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RE: Partly-scientific answer to question about cats

Quoting Janet m vandenburgh <van02@cox.net>:

> I guess you have never been treated to a Borzoi smile.   
> When they smile, there is no way to confuse that with a snarl - their whole
> being radiates happiness or embarrassment - they grin for both emotions.
> This is usually accompanied by head nodding, bowing, silly antics - and
> direct eye contact with the person they're addressing; lip flaps raised so
> high they practically touch on top of their muzzle - and showing every tooth
> in their head!!!!.    
> Some other breeds can do the Borzoi smile & the odd individual dog. 
> It's a real experience to see or be party to. :-)

Yes - but their 'smile' isn't just an upturned mouth. It's a combination of 
facial expressions (mainly the 
eyes and ears) and body stance. You can tell a dog is happy even if it doesn't 
open it's mouth slightly 
to mimic a smiling human mouth, just by looking at the eyes alone. Dogs have 
extremely expressive 
eyes (hence the eyebrow-like markings in several species). Body posture also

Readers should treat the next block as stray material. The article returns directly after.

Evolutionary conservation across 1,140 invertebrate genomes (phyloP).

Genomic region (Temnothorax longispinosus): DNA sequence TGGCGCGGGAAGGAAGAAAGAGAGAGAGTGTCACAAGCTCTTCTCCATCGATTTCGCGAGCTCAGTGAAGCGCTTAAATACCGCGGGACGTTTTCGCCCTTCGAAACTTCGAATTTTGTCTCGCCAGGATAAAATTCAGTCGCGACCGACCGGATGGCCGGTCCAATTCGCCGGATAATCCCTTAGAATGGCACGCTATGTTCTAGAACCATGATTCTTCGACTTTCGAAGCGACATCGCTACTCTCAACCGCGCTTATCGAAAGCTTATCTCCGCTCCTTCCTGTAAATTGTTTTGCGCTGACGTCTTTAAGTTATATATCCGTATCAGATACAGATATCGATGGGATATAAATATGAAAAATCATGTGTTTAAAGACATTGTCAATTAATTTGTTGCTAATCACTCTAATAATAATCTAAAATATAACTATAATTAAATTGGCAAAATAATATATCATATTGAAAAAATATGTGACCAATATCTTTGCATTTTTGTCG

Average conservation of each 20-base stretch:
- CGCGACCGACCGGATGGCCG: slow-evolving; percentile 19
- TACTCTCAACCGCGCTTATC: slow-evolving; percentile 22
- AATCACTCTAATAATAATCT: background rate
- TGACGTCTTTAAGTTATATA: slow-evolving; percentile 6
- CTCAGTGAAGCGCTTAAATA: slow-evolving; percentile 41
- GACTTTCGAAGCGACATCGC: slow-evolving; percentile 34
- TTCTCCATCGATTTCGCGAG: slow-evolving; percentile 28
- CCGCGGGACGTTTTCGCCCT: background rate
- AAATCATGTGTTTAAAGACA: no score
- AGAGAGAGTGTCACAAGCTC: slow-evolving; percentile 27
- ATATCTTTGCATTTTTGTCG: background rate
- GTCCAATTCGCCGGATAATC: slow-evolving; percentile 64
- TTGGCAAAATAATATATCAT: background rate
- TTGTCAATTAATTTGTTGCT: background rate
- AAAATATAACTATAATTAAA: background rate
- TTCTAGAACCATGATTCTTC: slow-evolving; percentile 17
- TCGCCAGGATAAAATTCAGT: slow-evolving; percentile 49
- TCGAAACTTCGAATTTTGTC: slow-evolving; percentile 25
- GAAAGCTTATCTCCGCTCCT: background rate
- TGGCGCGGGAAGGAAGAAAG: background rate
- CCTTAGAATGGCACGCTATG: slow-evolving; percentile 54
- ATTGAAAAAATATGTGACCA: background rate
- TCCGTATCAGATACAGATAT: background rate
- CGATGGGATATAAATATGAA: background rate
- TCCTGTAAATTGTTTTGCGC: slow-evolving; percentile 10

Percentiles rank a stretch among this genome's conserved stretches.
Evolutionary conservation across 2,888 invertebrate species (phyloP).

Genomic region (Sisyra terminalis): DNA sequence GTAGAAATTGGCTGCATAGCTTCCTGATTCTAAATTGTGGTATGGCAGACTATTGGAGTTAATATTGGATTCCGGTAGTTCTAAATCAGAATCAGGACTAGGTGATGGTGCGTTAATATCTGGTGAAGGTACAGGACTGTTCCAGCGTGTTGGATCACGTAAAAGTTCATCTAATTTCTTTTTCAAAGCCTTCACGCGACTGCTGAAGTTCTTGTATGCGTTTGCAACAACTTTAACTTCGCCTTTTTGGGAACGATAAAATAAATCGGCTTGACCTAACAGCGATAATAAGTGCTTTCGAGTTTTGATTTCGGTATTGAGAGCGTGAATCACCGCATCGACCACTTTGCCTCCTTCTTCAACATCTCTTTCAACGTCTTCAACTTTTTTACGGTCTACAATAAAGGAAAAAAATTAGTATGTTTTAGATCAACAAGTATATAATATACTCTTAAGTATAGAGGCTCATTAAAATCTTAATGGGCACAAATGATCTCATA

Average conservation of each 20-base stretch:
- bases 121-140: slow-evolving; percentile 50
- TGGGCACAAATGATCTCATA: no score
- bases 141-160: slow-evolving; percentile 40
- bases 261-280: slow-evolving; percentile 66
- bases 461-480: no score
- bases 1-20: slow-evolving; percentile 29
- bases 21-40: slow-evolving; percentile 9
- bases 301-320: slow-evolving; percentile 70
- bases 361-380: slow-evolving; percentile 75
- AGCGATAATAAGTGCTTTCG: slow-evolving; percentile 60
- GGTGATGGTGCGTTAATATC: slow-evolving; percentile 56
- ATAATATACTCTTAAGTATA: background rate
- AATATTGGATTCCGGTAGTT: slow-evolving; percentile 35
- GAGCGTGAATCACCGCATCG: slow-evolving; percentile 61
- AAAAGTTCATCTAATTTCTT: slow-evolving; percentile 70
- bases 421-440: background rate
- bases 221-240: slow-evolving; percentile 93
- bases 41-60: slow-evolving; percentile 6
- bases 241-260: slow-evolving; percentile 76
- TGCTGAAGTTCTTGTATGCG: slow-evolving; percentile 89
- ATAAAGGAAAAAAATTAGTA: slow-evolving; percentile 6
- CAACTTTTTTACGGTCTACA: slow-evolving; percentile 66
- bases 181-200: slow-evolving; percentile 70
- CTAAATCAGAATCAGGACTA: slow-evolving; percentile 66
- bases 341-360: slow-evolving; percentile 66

provides equally 
important clues to their mood.

Again, it depends on what you consider a 'smile'. Clearly an upturned mouth 
alone isn't enough to 
convey happiness, but has to be taken within the context of other facial 
expressions and general body 
posture. When dogs 'smile' it's usually a whole-body affair, and can be 
accomplished without any 
upturn of the corners of the mouth. Even breeds with downturned mouths (like 
bulldogs) can convey 

Cats, on the other hand, tend to 'smile' by narrowing their eyes, which is 
unfortunate because in 
humans such an expression usually signifies the opposite of happiness. If a cat 
squints at you 
menacingly, it probably means it likes you. The difference in how cats and dogs 
convey mood may well 
be the main factor determining whether you're a 'dog person' or a 'cat person'. 
Dogs are much easier 
to read even if you've never spent much time around them, whereas you need 
experience with cats to 
interpret their moods. Their lack of easily interpetable facial expression can 
give them an air of 
aloofness that isn't entirely deserved.


Dann Pigdon
GIS / Archaeologist              http://geo_cities.com/dannsdinosaurs
Melbourne, Australia             http://heretichides.soffiles.com